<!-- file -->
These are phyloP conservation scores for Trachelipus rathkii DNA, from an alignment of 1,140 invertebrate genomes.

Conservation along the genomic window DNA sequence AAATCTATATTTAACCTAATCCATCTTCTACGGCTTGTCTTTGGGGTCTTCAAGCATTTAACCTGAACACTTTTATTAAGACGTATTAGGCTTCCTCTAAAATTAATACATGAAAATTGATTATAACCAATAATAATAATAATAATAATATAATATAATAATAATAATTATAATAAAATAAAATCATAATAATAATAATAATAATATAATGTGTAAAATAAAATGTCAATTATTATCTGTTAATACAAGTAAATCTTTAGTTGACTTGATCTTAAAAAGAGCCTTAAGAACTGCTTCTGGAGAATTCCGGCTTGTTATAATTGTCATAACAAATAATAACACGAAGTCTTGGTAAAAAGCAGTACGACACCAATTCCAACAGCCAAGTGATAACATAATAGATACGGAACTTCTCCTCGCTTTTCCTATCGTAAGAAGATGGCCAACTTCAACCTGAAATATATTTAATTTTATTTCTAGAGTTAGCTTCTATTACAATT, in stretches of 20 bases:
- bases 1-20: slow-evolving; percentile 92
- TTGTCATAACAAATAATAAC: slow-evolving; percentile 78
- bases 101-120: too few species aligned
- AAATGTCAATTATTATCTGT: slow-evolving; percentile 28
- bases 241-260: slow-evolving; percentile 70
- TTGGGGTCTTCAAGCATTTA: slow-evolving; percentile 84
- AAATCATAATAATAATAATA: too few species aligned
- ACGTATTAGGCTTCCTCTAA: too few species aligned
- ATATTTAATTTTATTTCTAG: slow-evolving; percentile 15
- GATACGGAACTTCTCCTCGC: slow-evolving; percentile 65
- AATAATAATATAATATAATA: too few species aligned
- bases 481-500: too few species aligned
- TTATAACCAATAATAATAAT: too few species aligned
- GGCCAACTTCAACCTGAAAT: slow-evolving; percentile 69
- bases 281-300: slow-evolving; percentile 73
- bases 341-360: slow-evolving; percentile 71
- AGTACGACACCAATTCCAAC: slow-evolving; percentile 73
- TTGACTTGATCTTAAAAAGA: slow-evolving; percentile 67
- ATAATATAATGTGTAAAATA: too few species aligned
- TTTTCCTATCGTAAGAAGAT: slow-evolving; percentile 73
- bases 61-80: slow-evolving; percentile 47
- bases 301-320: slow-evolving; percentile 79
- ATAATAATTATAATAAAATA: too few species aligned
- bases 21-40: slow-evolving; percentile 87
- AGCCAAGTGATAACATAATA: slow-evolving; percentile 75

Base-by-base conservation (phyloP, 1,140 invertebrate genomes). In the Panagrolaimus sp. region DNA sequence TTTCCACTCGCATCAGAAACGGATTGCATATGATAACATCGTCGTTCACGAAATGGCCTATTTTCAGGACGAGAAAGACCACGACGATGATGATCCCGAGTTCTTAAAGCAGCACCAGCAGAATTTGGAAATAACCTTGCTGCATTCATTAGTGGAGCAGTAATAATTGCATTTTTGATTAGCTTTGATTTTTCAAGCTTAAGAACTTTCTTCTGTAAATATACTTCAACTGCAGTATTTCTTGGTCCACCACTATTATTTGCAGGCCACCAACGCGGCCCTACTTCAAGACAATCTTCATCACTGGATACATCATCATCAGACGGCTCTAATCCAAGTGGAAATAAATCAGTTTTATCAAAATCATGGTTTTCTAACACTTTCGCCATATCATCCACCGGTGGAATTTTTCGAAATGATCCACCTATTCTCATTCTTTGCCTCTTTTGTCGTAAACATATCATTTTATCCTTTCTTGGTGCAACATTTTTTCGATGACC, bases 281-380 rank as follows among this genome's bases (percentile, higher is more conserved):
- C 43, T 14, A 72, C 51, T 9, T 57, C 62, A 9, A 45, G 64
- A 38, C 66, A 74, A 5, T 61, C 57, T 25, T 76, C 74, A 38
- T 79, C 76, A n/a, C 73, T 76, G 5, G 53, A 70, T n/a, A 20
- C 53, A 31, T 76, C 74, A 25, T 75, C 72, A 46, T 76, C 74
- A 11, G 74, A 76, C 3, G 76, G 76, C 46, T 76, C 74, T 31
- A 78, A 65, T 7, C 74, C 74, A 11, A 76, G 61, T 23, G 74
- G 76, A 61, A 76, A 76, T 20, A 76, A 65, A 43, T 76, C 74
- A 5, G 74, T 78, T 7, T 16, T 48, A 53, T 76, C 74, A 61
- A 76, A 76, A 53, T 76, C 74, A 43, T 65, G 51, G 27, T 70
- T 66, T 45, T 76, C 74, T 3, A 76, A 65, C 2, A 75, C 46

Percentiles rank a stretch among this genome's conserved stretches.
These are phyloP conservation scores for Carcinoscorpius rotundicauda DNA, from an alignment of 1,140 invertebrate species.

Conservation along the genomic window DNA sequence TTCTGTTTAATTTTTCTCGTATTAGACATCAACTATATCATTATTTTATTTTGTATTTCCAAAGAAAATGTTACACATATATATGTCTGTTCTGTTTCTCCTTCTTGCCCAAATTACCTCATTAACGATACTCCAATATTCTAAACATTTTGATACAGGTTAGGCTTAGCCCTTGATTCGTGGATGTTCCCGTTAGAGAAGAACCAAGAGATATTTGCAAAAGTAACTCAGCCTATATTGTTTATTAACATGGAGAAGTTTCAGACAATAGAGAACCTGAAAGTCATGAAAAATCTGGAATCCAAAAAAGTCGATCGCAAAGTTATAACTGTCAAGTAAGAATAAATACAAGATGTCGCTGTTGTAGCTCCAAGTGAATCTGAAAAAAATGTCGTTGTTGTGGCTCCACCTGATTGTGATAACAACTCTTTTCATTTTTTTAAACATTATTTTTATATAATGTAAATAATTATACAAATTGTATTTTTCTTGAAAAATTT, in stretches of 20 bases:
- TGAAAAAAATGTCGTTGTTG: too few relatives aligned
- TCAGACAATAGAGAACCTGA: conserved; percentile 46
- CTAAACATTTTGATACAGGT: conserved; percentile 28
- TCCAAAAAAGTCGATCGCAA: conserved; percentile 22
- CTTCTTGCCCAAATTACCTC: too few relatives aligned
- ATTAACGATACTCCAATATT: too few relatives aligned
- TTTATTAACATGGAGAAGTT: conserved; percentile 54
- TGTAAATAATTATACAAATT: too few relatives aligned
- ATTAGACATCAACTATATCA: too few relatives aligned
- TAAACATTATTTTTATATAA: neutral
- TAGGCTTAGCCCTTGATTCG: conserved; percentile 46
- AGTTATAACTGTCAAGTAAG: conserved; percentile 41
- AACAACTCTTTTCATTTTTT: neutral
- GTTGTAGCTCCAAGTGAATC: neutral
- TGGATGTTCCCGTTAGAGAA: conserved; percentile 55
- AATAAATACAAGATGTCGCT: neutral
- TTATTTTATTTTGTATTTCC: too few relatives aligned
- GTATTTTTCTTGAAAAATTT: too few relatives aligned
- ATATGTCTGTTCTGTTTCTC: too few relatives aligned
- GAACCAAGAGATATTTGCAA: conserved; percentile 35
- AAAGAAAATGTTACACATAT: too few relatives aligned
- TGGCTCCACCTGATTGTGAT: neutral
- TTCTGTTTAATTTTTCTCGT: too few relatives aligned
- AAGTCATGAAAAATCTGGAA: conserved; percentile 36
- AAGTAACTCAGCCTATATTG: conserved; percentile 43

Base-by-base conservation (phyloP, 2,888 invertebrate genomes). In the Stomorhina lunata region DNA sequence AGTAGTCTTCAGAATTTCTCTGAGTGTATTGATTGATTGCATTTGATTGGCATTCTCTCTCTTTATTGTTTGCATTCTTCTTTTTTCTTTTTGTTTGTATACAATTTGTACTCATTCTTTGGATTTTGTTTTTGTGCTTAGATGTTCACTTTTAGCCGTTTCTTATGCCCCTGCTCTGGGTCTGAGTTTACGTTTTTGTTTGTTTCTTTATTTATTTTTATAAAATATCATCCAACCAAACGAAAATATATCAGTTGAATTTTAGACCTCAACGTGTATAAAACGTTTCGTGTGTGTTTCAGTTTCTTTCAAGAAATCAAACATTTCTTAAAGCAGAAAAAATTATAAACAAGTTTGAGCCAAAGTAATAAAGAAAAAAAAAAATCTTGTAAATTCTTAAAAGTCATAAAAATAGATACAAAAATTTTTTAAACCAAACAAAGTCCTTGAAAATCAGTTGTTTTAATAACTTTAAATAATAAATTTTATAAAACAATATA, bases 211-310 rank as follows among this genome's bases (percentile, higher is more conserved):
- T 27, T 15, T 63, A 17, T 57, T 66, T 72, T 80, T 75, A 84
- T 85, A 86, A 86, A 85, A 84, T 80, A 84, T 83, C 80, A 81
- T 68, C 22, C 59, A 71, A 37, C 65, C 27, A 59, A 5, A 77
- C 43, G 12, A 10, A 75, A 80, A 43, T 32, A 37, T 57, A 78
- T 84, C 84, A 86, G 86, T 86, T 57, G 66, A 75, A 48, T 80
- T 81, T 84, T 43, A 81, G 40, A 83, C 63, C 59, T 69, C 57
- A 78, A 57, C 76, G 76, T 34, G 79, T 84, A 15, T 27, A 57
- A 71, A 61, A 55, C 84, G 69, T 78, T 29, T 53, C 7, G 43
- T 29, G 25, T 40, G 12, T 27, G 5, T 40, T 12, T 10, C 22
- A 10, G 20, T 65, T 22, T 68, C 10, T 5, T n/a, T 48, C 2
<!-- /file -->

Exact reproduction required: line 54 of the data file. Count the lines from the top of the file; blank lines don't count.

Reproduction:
- AACAACTCTTTTCATTTTTT: neutral